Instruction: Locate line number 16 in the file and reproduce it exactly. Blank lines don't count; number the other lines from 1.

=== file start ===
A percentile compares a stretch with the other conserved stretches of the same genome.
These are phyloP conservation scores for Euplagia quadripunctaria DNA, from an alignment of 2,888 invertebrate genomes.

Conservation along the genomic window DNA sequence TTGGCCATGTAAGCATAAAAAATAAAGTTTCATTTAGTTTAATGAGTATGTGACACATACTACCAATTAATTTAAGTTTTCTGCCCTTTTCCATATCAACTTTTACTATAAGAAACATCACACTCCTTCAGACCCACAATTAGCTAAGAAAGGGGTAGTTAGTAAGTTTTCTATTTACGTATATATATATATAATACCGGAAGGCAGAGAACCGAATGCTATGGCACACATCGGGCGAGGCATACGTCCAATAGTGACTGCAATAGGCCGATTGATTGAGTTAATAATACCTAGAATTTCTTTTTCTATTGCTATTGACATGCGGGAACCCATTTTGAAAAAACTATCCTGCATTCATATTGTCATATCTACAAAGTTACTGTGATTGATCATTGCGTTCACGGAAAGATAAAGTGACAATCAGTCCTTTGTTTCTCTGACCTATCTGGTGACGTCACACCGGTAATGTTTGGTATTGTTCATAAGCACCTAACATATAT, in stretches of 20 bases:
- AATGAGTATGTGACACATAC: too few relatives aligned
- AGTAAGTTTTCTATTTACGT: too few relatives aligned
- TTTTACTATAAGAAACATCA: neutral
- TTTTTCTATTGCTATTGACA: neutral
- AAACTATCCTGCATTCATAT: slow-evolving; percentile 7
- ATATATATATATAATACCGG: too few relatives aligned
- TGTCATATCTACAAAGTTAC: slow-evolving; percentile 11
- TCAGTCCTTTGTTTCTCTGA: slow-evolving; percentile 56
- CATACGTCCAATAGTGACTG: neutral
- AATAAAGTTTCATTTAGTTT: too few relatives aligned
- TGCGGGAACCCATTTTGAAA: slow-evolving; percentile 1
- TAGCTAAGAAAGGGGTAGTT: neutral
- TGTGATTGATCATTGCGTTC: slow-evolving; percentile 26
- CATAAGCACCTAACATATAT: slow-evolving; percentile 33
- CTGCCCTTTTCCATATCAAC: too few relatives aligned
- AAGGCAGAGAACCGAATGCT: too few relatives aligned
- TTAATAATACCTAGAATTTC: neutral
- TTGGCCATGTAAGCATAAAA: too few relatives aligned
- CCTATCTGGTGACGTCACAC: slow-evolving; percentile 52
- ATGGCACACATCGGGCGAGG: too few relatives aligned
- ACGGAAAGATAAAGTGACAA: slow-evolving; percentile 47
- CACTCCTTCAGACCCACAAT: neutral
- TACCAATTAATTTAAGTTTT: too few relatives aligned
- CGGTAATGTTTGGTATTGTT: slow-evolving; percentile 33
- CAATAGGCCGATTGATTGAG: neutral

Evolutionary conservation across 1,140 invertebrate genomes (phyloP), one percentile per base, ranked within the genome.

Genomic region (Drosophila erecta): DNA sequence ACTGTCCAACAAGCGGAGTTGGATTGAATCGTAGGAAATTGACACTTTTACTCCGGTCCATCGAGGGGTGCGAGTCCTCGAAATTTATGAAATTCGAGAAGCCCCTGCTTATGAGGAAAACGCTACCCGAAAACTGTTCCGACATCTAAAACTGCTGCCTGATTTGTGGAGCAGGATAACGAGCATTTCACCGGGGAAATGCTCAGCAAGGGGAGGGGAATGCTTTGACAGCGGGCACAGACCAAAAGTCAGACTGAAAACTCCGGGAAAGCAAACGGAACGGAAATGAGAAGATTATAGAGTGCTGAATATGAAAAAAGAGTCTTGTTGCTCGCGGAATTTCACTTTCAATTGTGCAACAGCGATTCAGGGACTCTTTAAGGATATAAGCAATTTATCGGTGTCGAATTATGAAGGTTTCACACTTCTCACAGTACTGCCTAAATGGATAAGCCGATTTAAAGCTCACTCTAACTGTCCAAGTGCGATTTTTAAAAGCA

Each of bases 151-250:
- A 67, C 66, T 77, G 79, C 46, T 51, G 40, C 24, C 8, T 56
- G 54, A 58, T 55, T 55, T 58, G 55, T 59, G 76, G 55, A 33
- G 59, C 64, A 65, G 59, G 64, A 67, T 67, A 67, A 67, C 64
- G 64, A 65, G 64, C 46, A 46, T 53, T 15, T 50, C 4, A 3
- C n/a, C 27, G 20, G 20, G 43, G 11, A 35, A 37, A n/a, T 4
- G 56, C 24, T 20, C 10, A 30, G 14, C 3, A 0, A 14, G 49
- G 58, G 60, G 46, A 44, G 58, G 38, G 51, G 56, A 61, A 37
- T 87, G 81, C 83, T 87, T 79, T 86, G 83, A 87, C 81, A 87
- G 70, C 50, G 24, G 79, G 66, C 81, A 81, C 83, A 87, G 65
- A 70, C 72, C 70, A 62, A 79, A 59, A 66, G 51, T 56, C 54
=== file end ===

- TGTGATTGATCATTGCGTTC: slow-evolving; percentile 26